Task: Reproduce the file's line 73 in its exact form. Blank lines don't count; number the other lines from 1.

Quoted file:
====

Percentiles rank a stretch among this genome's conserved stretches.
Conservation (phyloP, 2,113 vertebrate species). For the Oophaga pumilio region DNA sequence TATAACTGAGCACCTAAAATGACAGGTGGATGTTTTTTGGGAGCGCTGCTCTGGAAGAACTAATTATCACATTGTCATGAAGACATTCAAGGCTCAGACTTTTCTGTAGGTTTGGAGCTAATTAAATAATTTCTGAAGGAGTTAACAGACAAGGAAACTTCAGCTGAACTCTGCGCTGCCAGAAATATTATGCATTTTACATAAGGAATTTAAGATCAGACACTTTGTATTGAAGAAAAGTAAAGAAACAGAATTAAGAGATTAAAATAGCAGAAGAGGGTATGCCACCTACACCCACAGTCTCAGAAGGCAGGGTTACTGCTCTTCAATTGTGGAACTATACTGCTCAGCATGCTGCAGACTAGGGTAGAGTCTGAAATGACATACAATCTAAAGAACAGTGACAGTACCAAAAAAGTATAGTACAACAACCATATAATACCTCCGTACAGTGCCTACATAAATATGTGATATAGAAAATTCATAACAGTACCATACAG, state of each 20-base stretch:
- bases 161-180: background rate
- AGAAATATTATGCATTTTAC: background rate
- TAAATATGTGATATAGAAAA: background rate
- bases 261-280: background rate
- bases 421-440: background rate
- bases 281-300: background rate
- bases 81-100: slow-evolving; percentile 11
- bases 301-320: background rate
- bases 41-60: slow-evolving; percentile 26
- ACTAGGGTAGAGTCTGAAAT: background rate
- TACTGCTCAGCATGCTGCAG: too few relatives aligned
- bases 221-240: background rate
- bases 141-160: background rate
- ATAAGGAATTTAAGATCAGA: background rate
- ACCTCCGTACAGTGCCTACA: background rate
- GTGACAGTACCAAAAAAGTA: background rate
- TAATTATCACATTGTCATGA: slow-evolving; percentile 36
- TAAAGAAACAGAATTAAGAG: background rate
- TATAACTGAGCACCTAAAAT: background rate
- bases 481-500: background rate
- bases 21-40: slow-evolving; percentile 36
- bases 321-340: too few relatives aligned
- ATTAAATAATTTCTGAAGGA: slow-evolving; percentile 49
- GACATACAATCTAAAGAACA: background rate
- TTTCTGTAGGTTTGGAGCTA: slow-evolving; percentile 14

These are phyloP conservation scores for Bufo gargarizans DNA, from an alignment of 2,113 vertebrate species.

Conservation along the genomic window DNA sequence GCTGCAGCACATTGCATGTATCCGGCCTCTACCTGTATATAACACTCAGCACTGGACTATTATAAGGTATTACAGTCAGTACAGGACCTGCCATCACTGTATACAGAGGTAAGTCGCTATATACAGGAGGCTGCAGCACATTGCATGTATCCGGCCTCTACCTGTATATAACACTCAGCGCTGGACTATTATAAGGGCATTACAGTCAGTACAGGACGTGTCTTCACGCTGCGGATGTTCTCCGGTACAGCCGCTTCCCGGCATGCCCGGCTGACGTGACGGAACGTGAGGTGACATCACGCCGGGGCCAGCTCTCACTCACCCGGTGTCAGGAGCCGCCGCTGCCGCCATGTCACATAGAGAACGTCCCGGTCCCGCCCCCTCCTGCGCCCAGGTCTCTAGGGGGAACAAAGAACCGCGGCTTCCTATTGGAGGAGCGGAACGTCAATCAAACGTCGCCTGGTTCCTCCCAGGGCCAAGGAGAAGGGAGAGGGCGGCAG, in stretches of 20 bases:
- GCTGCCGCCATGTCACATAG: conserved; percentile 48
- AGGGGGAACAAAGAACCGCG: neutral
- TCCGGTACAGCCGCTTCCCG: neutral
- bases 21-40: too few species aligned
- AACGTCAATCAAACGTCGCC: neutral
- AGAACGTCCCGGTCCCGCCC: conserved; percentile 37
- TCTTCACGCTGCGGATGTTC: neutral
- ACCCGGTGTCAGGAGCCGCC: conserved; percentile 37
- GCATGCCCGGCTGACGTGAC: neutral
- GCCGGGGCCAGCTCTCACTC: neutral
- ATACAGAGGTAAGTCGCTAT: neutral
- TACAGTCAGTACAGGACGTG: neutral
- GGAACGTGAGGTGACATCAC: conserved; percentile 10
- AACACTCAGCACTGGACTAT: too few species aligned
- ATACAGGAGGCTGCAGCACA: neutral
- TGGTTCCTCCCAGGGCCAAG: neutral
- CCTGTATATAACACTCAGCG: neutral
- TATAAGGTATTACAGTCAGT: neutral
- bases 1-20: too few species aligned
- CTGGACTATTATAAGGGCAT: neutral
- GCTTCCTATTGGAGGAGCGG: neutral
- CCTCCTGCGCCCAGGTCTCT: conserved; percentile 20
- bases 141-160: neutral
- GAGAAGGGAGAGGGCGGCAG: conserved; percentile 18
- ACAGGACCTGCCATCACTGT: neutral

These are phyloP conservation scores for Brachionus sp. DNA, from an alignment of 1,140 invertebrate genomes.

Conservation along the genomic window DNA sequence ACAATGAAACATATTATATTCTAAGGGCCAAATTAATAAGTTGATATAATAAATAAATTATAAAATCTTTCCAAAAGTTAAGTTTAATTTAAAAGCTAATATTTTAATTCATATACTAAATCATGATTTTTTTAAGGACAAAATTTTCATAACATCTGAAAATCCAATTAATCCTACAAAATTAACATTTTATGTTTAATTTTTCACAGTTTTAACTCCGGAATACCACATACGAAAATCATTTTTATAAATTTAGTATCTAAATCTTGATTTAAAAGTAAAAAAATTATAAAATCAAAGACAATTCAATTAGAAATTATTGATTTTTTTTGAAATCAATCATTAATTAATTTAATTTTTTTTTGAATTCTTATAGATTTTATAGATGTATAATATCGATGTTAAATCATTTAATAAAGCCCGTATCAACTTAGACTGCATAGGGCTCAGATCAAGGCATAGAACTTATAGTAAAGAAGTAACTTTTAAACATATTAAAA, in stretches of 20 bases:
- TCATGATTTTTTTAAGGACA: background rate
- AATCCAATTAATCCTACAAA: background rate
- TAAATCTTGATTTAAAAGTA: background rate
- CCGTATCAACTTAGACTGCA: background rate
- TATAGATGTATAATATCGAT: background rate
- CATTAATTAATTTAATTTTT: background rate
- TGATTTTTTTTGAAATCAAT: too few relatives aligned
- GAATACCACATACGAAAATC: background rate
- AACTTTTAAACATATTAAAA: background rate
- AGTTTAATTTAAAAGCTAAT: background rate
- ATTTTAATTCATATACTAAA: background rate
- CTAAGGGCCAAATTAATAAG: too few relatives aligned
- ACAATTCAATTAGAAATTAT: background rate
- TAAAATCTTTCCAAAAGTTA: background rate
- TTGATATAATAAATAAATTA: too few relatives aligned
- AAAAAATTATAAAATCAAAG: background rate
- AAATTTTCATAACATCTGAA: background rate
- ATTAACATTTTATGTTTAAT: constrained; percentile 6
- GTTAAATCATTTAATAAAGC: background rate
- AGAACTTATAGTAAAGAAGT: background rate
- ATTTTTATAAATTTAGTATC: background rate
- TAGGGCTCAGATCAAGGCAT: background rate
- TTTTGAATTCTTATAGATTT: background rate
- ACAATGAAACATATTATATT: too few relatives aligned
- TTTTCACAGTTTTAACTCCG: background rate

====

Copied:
- AAATTTTCATAACATCTGAA: background rate